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The relative and interactive impact of multiple risk factors in schizophrenia spectrum disorders: a combined register-based and clinical twin study

Published online by Cambridge University Press:  05 August 2021

C. Lemvigh*
Affiliation:
Center for Clinical Intervention and Neuropsychiatric Schizophrenia Research (CINS) and Center for Neuropsychiatric Schizophrenia Research (CNSR), Mental Health Center Glostrup, Glostrup, Denmark Department of Psychology, Faculty of Social Sciences, University of Copenhagen, Copenhagen, Denmark
R. Brouwer
Affiliation:
Department of Psychiatry, UMC Brain Center, University Medical Center Utrecht, Utrecht University, Utrecht, Netherlands
R. Hilker
Affiliation:
Center for Clinical Intervention and Neuropsychiatric Schizophrenia Research (CINS) and Center for Neuropsychiatric Schizophrenia Research (CNSR), Mental Health Center Glostrup, Glostrup, Denmark Department of Clinical Medicine, Faculty of Health and Medical Sciences, University of Copenhagen, Copenhagen, Denmark
S. Anhøj
Affiliation:
Center for Clinical Intervention and Neuropsychiatric Schizophrenia Research (CINS) and Center for Neuropsychiatric Schizophrenia Research (CNSR), Mental Health Center Glostrup, Glostrup, Denmark
L. Baandrup
Affiliation:
Center for Clinical Intervention and Neuropsychiatric Schizophrenia Research (CINS) and Center for Neuropsychiatric Schizophrenia Research (CNSR), Mental Health Center Glostrup, Glostrup, Denmark Department of Clinical Medicine, Faculty of Health and Medical Sciences, University of Copenhagen, Copenhagen, Denmark Mental Health Center Copenhagen, Copenhagen NV, Denmark
C. Pantelis
Affiliation:
Center for Clinical Intervention and Neuropsychiatric Schizophrenia Research (CINS) and Center for Neuropsychiatric Schizophrenia Research (CNSR), Mental Health Center Glostrup, Glostrup, Denmark Department of Psychiatry, Melbourne Neuropsychiatry Centre, University of Melbourne and Melbourne Health, Carlton South, Victoria, Australia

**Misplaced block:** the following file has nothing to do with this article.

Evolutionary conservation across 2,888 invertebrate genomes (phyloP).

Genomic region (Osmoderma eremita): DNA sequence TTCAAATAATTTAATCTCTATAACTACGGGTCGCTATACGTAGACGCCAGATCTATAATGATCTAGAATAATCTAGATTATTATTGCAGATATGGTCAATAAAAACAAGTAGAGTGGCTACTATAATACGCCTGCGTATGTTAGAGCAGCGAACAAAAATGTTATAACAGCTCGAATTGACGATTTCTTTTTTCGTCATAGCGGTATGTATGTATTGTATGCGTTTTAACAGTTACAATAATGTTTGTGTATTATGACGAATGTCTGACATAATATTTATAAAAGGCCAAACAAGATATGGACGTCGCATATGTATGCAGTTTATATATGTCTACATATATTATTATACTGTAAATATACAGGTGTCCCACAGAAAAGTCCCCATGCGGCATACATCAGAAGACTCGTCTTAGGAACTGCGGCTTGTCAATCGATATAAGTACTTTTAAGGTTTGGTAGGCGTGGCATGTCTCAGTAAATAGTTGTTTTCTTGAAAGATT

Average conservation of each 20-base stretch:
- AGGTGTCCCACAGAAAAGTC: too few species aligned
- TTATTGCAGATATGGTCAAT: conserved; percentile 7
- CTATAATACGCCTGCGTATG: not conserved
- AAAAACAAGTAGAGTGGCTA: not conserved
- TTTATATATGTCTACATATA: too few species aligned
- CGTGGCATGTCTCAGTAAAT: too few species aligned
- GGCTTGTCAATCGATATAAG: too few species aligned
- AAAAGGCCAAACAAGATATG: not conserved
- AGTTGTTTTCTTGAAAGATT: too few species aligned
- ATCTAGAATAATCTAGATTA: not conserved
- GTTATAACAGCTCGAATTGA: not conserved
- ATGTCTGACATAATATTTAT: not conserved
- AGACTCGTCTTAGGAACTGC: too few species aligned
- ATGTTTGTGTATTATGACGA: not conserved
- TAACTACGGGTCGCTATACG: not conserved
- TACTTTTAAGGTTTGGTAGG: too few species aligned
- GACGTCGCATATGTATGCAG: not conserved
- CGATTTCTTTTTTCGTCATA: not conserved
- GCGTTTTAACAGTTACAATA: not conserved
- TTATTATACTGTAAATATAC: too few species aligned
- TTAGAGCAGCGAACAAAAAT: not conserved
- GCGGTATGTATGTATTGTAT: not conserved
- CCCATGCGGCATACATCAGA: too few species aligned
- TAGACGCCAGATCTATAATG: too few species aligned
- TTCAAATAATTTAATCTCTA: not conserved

B. Glenthøj
Affiliation:
Center for Clinical Intervention and Neuropsychiatric Schizophrenia Research (CINS) and Center for Neuropsychiatric Schizophrenia Research (CNSR), Mental Health Center Glostrup, Glostrup, Denmark Department of Clinical Medicine, Faculty of Health and Medical Sciences, University of Copenhagen, Copenhagen, Denmark
B. Fagerlund
Affiliation:
Center for Clinical Intervention and Neuropsychiatric Schizophrenia Research (CINS) and Center for Neuropsychiatric Schizophrenia Research (CNSR), Mental Health Center Glostrup, Glostrup, Denmark Department of Psychology, Faculty of Social Sciences, University of Copenhagen, Copenhagen, Denmark
*
Author for correspondence: C. Lemvigh, E-mail: cecilie.koldbaek.lemvigh@regionh.dk

Abstract

Background

Research has yielded evidence for genetic and environmental factors influencing the risk of schizophrenia. Numerous environmental factors have been identified; however, the individual effects are small. The additive and interactive effects of multiple risk factors are not well elucidated. Twin pairs discordant for schizophrenia offer a unique opportunity to identify factors that differ between patients and unaffected co-twins, who are perfectly matched for age, sex and genetic background.

Methods

Register data were combined with clinical data for 216 twins including monozygotic (MZ) and dizygotic (DZ) proband pairs (one or both twins having a schizophrenia spectrum diagnosis) and MZ/DZ healthy control (HC) pairs. Logistic regression models were applied to predict (1) illness vulnerability (being a proband v. HC pair) and (2) illness status (being the patient v. unaffected co-twin). Risk factors included: A polygenic risk score (PRS) for schizophrenia, birth complications, birth weight, Apgar scores, paternal age, maternal smoking, season of birth, parental socioeconomic status, urbanicity, childhood trauma, estimated premorbid intelligence and cannabis.

Results

The PRS [odds ratio (OR) 1.6 (1.1–2.3)], childhood trauma [OR 4.5 (2.3–8.8)], and regular cannabis use [OR 8.3 (2.1–32.7)] independently predicted illness vulnerability as did an interaction between childhood trauma and cannabis use [OR 0.17 (0.03–0.9)]. Only regular cannabis use predicted having a schizophrenia spectrum diagnosis between patients and unaffected co-twins [OR 3.3 (1.1–10.4)].

Conclusion

The findings suggest that several risk factors contribute to increasing schizophrenia spectrum vulnerability. Moreover, cannabis, a potentially completely avoidable environmental risk factor, seems to play a substantial role in schizophrenia pathology.

Type
Original Article
Copyright
Copyright © The Author(s), 2021. Published by Cambridge University Press

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